Hebrew was a purly lithurgical language at the time of Jesus. Every day communication, written and spoken, was in Aramaic (and to a lesser extend Greek). A variant of the alphabet for Imperial Aramaic also replaced Hebrew letters for writing both, Aramaic and Hebrew. This variant of the Aramaic alphabet is still in use to write modern Hebrew. http://en.wikipedia.org/wiki/Hebrew_letter shows the development.

    Modern Arabic script is derived from the Nabatean version of Aramaic script possible also influenced by Syriac, another Aramaic script. Phoenician, Paleo-Hebrew, and the various Aramaic scripts may look very different but the difference is exclusively in letter shape. They all have the same 22 consonants with the same phonetic meaning and the same sequence.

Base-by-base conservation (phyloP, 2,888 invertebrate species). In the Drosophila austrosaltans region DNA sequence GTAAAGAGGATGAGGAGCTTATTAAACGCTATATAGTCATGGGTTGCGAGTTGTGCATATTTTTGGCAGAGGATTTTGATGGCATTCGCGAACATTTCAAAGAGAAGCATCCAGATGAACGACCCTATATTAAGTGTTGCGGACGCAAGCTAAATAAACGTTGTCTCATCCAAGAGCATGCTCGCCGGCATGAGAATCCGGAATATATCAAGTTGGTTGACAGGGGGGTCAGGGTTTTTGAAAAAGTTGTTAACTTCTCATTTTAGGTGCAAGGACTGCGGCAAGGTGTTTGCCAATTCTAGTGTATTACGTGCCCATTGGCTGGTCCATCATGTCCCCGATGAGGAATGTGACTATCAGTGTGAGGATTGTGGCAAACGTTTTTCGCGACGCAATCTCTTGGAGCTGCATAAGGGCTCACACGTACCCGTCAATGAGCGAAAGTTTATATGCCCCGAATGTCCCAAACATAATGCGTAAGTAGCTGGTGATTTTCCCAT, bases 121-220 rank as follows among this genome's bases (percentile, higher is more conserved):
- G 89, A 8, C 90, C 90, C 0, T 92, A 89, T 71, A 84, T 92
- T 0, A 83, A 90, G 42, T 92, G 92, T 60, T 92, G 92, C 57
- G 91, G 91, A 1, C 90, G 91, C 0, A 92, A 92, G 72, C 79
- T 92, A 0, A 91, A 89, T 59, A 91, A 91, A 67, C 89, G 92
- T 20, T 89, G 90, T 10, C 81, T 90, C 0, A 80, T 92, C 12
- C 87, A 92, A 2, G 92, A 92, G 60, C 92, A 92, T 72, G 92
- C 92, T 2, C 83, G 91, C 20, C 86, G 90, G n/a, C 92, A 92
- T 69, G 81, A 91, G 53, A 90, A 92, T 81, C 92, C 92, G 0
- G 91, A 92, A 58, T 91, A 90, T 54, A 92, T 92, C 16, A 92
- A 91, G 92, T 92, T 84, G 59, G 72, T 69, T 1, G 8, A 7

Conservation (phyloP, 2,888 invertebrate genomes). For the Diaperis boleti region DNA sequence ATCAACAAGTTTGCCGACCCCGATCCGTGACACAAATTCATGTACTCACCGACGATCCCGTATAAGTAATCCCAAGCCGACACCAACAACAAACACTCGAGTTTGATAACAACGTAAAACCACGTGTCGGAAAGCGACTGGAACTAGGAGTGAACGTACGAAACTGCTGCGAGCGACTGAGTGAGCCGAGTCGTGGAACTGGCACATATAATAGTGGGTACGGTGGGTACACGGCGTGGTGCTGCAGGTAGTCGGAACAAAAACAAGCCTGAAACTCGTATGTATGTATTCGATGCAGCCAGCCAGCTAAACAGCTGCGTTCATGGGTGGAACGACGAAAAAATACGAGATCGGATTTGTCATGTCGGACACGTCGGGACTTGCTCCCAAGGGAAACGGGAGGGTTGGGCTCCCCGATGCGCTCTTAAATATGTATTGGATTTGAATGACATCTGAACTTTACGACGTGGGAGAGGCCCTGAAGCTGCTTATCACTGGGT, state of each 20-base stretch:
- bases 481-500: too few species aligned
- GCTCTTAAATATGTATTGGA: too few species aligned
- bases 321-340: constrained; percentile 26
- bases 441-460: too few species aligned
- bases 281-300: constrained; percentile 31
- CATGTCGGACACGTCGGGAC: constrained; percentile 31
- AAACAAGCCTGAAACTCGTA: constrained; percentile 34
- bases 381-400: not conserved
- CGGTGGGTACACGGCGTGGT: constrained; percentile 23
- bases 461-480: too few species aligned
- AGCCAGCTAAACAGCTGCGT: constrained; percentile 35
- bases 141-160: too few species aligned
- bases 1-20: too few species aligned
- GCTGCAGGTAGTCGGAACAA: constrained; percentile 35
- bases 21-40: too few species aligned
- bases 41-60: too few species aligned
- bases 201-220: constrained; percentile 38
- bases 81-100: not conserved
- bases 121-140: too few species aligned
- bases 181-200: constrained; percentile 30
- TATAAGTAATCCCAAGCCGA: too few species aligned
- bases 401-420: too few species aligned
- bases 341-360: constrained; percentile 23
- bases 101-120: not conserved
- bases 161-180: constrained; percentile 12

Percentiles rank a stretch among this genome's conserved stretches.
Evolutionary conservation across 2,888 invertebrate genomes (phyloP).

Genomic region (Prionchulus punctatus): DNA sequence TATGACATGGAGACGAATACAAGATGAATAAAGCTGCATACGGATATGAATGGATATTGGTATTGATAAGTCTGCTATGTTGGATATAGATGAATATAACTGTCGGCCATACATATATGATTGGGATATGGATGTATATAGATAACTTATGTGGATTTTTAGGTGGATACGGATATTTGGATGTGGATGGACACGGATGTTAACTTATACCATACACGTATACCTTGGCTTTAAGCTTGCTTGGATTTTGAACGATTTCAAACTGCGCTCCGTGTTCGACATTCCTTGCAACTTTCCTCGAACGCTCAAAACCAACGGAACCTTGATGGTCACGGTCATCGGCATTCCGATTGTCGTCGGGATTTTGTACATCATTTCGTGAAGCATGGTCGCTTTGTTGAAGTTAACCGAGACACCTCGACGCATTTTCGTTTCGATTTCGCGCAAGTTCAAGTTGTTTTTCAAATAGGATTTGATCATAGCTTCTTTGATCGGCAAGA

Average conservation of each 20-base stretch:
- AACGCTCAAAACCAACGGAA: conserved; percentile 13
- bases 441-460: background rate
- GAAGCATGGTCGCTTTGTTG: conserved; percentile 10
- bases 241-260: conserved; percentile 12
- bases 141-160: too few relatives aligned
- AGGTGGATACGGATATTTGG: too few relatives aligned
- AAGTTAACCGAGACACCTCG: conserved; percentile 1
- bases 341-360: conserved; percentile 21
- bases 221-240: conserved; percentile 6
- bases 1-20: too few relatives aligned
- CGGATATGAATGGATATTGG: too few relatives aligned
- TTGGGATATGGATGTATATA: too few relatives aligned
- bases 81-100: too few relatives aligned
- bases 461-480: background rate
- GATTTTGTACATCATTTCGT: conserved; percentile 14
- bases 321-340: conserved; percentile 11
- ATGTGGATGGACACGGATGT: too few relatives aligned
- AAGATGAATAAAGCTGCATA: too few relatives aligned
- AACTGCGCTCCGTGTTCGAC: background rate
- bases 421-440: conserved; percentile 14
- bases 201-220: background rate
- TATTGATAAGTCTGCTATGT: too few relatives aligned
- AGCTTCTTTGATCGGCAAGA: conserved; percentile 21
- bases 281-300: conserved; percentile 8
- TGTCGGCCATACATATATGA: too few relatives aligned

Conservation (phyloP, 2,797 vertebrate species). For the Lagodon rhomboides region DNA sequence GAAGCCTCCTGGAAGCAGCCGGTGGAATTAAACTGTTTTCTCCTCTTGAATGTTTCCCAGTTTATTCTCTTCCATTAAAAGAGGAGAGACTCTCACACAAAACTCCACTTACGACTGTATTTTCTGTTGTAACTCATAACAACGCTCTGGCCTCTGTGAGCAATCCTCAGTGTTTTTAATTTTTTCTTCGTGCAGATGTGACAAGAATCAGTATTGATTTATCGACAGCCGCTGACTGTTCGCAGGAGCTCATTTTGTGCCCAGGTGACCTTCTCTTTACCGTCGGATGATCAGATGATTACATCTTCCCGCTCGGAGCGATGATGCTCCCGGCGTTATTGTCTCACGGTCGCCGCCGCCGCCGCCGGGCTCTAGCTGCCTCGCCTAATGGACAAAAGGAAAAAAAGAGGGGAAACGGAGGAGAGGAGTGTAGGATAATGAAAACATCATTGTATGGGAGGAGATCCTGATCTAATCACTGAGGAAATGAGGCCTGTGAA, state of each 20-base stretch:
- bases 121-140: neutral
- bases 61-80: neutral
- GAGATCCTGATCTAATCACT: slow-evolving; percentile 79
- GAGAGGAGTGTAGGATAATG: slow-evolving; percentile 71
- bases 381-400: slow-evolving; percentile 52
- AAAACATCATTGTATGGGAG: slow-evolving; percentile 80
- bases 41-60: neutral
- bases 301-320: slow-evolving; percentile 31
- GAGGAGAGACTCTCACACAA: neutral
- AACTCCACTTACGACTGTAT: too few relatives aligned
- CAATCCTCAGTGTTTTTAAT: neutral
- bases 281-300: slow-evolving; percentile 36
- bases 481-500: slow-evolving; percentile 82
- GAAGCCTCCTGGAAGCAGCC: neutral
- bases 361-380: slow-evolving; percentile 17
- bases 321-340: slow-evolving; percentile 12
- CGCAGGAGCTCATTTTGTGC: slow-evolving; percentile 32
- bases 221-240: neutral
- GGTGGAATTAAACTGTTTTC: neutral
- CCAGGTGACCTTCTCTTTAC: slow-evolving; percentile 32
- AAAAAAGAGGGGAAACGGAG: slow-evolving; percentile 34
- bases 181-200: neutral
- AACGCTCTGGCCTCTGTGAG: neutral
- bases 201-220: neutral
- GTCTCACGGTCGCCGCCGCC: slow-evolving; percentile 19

The reason why the New Testament was written in Greek is obviously to reach out as far as possible. There were large Jewish communities in Anatolia for whom Greek was the natual every day language. Paul had a hellenistic background, he was from Tarsos. That he should have writte his letters in Greek seems natual. The Gospels were written much later (late 1st, early 2nd centuries). At that time Christianity had already the ambition to reach beyond the Jewish communities. And Greek was the common language for the eastern (richer and more populous) part of the Roman Empire.
     

    scriptum

    Senior Member
    Israel / Hebrew, Russian
    Hebrew was a purely lithurgical language at the time of Jesus.
    Such was the most widespread opinion up until the 1960-s. However, the discovery of Bar Kochba letters showed beyond doubt that Hebrew was spoken as late as the second century CE.